• Harte of a Lion

      Gary, I mute the volume or change channels when Cherry is on. His rant on Zaitsev and the plus minus stats is BS. Both Zaitsev and Rielly were on the ice for approximately 7 goals while the Leafs had the goalie pulled for an extra attacker. That substantially reduces both players + – stats. I prefer to look at Corsi and Fenwick when looking at advanced stats.
      Plus minus does not reflect quality of competition, zone starts and many other important factors when determining statistically a players worth to the team.
      If you are starting a disproportionate number of shifts in the d-zone against competition like Ovechkin, Crosby, Tavares, Stamkos, McDavid, Schiefle and other top players, you tend to be on the ice for more goals against. Lastly, he might be 24, but this was his first season in the NHL and that is a major adjustment from playing in the KHL.
      I was excited when the Leafs signed him and I continue to be excited about his future. I would say he is an above average #3 defenceman and if he never becomes a true top pairing guy, Leafs Nation should be thrilled he chose the Leafs above all other suitors. I look forward to Zaitsev patrolling the right side of the top or second pairing for years to come and based on his talent and the market, 4 million + per year is reasonable especially if the contract excludes any NM/NT clauses.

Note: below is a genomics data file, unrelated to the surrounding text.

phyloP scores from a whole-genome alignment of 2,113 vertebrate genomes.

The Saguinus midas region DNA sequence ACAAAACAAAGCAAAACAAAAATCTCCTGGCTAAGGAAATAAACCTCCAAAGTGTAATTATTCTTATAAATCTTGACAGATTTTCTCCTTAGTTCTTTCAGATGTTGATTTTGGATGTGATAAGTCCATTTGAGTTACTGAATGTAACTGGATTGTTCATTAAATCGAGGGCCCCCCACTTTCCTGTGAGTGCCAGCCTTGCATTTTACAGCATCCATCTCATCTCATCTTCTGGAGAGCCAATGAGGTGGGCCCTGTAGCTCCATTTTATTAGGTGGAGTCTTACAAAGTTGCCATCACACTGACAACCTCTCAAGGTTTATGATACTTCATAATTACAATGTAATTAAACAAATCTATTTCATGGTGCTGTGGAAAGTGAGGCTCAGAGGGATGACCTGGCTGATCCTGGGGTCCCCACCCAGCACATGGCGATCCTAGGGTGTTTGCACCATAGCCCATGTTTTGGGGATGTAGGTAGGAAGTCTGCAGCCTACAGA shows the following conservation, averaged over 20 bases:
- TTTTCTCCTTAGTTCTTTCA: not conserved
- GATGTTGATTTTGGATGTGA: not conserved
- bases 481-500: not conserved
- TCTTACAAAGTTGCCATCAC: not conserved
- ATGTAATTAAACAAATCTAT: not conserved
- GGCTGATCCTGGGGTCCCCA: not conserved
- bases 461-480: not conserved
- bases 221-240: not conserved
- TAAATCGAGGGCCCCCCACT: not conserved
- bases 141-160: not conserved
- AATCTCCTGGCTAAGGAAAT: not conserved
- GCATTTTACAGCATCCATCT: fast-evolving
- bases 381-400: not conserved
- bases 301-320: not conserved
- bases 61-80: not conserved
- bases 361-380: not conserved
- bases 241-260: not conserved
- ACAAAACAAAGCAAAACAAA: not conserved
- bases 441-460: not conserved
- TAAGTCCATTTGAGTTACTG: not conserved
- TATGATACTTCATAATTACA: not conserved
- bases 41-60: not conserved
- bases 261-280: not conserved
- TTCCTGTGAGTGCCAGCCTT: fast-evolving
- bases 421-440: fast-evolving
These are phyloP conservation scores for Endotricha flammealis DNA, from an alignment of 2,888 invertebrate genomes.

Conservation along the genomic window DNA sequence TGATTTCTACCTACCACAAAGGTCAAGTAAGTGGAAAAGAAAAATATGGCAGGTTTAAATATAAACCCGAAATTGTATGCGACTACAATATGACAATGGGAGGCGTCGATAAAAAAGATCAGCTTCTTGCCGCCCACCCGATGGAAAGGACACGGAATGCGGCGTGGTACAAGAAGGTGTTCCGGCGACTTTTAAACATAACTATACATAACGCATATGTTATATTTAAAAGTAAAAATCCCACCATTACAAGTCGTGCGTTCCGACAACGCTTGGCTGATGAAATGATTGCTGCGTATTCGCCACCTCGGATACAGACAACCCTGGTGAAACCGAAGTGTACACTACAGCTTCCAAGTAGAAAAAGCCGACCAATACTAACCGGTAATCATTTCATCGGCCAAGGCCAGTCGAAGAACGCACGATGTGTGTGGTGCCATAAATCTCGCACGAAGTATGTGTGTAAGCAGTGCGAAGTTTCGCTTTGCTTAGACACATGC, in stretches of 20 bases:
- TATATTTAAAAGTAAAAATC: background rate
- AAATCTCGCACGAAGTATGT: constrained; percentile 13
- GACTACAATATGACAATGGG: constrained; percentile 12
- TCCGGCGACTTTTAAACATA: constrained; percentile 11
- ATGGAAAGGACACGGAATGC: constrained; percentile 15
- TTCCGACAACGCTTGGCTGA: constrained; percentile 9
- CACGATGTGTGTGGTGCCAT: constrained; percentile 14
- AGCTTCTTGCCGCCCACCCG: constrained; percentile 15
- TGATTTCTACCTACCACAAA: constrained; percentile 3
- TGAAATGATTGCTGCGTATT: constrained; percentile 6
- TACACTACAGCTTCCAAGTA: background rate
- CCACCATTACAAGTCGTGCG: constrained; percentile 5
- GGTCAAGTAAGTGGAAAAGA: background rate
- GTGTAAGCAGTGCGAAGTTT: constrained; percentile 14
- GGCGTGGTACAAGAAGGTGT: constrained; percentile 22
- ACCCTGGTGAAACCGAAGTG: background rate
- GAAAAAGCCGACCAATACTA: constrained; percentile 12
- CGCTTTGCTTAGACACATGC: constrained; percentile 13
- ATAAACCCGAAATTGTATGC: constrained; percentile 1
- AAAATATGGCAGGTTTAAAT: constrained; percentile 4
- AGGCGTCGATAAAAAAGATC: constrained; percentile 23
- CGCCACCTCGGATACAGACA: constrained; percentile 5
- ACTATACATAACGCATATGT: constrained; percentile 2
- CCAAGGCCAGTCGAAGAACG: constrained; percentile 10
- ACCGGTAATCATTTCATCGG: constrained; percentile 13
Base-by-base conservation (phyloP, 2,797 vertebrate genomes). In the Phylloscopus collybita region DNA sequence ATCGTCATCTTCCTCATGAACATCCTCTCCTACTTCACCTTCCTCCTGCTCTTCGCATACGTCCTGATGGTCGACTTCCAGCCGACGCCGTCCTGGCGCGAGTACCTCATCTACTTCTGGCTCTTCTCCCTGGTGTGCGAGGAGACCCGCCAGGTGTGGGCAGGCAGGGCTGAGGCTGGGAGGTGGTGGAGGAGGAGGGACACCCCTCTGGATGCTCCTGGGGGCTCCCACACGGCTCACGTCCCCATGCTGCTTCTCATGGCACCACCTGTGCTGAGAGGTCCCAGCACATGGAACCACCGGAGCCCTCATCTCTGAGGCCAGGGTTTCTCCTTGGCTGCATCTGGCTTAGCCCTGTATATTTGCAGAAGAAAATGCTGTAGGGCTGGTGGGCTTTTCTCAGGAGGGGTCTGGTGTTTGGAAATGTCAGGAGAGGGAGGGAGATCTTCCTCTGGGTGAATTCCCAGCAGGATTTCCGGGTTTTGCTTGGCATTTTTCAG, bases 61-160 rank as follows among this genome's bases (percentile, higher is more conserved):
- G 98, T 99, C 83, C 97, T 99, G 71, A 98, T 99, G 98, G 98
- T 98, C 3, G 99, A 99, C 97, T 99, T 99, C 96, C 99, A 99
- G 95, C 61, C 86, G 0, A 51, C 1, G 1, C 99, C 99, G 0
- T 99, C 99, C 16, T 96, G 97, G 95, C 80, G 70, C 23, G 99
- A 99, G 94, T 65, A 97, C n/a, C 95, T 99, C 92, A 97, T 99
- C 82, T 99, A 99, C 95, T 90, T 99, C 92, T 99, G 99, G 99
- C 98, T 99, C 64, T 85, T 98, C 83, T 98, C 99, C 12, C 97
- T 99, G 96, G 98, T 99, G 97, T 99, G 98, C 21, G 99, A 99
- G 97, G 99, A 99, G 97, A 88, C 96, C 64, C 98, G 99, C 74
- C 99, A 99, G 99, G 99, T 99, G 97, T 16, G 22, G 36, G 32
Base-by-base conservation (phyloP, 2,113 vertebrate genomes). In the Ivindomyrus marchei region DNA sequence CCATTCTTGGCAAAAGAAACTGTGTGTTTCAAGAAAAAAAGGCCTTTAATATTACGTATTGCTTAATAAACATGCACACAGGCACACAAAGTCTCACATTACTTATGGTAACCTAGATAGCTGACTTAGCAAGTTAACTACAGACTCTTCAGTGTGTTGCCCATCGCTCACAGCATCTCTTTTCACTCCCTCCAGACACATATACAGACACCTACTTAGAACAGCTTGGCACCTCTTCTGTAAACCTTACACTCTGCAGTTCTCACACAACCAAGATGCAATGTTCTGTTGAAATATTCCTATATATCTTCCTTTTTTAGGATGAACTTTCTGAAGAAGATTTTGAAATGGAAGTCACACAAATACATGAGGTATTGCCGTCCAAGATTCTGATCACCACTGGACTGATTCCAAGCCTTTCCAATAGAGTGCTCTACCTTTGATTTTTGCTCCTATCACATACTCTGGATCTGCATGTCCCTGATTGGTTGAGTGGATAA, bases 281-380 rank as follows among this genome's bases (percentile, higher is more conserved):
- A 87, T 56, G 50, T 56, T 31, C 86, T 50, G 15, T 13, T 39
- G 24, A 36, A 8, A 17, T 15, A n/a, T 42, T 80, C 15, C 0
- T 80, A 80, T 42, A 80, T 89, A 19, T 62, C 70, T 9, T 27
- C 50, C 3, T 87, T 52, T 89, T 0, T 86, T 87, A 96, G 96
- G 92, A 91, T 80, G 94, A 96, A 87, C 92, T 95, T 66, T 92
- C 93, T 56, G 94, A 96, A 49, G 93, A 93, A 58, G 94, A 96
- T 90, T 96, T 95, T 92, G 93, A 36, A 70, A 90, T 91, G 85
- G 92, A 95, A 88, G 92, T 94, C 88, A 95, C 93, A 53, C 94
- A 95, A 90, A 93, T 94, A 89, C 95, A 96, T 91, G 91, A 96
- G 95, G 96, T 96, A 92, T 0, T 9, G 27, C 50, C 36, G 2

The team has a very savvy and talented management group and I have seen nothing to indicate they are about to do anything ridiculous or dumb. In the Shanaplan, I believe.

      • Harte of a Lion

        They need an edit button here! When you remove the 7 empty net goals and his -4 from the Florida game (everyone was brutal that night) his plus minus improves by 11.